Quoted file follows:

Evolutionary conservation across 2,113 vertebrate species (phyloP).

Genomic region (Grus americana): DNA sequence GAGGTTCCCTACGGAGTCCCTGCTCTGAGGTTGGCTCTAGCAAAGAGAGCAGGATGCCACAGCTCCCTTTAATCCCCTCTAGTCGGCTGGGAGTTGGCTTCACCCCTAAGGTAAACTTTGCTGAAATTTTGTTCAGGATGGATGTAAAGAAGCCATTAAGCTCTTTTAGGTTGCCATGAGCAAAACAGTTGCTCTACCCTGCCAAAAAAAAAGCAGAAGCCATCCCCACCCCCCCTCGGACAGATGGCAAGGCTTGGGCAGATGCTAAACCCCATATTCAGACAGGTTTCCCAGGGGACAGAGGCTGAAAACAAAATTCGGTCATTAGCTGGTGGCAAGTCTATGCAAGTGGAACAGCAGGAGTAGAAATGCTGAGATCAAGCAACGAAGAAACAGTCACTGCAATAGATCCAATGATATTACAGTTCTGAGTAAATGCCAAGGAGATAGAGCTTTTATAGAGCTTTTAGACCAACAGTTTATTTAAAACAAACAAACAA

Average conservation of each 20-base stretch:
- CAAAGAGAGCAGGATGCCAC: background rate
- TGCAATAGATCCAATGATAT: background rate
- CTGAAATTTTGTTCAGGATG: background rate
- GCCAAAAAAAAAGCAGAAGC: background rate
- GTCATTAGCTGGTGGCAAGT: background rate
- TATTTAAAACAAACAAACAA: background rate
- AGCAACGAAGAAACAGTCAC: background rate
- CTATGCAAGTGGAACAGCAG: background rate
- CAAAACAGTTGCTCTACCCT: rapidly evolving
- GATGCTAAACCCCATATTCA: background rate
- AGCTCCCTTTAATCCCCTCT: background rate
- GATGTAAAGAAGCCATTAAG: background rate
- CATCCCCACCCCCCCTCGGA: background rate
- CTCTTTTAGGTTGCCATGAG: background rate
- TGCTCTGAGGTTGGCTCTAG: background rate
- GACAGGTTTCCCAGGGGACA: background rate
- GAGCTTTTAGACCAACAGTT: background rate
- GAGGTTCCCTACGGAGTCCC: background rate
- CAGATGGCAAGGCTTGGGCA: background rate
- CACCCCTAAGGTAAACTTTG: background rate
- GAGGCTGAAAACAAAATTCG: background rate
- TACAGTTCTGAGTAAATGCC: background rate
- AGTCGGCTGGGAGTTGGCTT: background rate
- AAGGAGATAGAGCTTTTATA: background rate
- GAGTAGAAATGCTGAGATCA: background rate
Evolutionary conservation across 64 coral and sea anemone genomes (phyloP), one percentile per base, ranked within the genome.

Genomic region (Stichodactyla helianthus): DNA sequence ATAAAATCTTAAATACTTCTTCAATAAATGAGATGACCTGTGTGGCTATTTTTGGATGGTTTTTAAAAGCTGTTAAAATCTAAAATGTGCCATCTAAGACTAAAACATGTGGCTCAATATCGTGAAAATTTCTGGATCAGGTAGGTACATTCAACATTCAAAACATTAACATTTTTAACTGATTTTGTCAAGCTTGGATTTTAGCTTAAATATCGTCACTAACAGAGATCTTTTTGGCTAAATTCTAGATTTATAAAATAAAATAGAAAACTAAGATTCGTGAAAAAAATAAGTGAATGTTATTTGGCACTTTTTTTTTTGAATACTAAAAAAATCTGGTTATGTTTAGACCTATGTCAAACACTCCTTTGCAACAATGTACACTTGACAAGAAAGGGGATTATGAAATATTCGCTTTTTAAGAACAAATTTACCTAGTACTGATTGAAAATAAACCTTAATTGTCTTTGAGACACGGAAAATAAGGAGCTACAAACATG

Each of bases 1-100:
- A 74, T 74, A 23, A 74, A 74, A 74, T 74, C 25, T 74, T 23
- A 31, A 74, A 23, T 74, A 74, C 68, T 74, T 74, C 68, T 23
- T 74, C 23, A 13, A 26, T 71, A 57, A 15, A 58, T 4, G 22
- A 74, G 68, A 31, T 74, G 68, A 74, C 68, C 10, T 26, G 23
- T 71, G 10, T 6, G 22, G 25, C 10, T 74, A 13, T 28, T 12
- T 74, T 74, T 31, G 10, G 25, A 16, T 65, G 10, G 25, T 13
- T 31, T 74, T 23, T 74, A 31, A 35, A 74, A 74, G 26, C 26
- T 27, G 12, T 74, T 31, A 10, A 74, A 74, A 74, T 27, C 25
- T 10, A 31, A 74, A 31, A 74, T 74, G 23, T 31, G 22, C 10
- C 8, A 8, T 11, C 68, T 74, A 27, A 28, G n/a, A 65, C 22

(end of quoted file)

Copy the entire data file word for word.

Evolutionary conservation across 2,113 vertebrate species (phyloP).

Genomic region (Grus americana): DNA sequence GAGGTTCCCTACGGAGTCCCTGCTCTGAGGTTGGCTCTAGCAAAGAGAGCAGGATGCCACAGCTCCCTTTAATCCCCTCTAGTCGGCTGGGAGTTGGCTTCACCCCTAAGGTAAACTTTGCTGAAATTTTGTTCAGGATGGATGTAAAGAAGCCATTAAGCTCTTTTAGGTTGCCATGAGCAAAACAGTTGCTCTACCCTGCCAAAAAAAAAGCAGAAGCCATCCCCACCCCCCCTCGGACAGATGGCAAGGCTTGGGCAGATGCTAAACCCCATATTCAGACAGGTTTCCCAGGGGACAGAGGCTGAAAACAAAATTCGGTCATTAGCTGGTGGCAAGTCTATGCAAGTGGAACAGCAGGAGTAGAAATGCTGAGATCAAGCAACGAAGAAACAGTCACTGCAATAGATCCAATGATATTACAGTTCTGAGTAAATGCCAAGGAGATAGAGCTTTTATAGAGCTTTTAGACCAACAGTTTATTTAAAACAAACAAACAA

Average conservation of each 20-base stretch:
- CAAAGAGAGCAGGATGCCAC: background rate
- TGCAATAGATCCAATGATAT: background rate
- CTGAAATTTTGTTCAGGATG: background rate
- GCCAAAAAAAAAGCAGAAGC: background rate
- GTCATTAGCTGGTGGCAAGT: background rate
- TATTTAAAACAAACAAACAA: background rate
- AGCAACGAAGAAACAGTCAC: background rate
- CTATGCAAGTGGAACAGCAG: background rate
- CAAAACAGTTGCTCTACCCT: rapidly evolving
- GATGCTAAACCCCATATTCA: background rate
- AGCTCCCTTTAATCCCCTCT: background rate
- GATGTAAAGAAGCCATTAAG: background rate
- CATCCCCACCCCCCCTCGGA: background rate
- CTCTTTTAGGTTGCCATGAG: background rate
- TGCTCTGAGGTTGGCTCTAG: background rate
- GACAGGTTTCCCAGGGGACA: background rate
- GAGCTTTTAGACCAACAGTT: background rate
- GAGGTTCCCTACGGAGTCCC: background rate
- CAGATGGCAAGGCTTGGGCA: background rate
- CACCCCTAAGGTAAACTTTG: background rate
- GAGGCTGAAAACAAAATTCG: background rate
- TACAGTTCTGAGTAAATGCC: background rate
- AGTCGGCTGGGAGTTGGCTT: background rate
- AAGGAGATAGAGCTTTTATA: background rate
- GAGTAGAAATGCTGAGATCA: background rate
Evolutionary conservation across 64 coral and sea anemone genomes (phyloP), one percentile per base, ranked within the genome.

Genomic region (Stichodactyla helianthus): DNA sequence ATAAAATCTTAAATACTTCTTCAATAAATGAGATGACCTGTGTGGCTATTTTTGGATGGTTTTTAAAAGCTGTTAAAATCTAAAATGTGCCATCTAAGACTAAAACATGTGGCTCAATATCGTGAAAATTTCTGGATCAGGTAGGTACATTCAACATTCAAAACATTAACATTTTTAACTGATTTTGTCAAGCTTGGATTTTAGCTTAAATATCGTCACTAACAGAGATCTTTTTGGCTAAATTCTAGATTTATAAAATAAAATAGAAAACTAAGATTCGTGAAAAAAATAAGTGAATGTTATTTGGCACTTTTTTTTTTGAATACTAAAAAAATCTGGTTATGTTTAGACCTATGTCAAACACTCCTTTGCAACAATGTACACTTGACAAGAAAGGGGATTATGAAATATTCGCTTTTTAAGAACAAATTTACCTAGTACTGATTGAAAATAAACCTTAATTGTCTTTGAGACACGGAAAATAAGGAGCTACAAACATG

Each of bases 1-100:
- A 74, T 74, A 23, A 74, A 74, A 74, T 74, C 25, T 74, T 23
- A 31, A 74, A 23, T 74, A 74, C 68, T 74, T 74, C 68, T 23
- T 74, C 23, A 13, A 26, T 71, A 57, A 15, A 58, T 4, G 22
- A 74, G 68, A 31, T 74, G 68, A 74, C 68, C 10, T 26, G 23
- T 71, G 10, T 6, G 22, G 25, C 10, T 74, A 13, T 28, T 12
- T 74, T 74, T 31, G 10, G 25, A 16, T 65, G 10, G 25, T 13
- T 31, T 74, T 23, T 74, A 31, A 35, A 74, A 74, G 26, C 26
- T 27, G 12, T 74, T 31, A 10, A 74, A 74, A 74, T 27, C 25
- T 10, A 31, A 74, A 31, A 74, T 74, G 23, T 31, G 22, C 10
- C 8, A 8, T 11, C 68, T 74, A 27, A 28, G n/a, A 65, C 22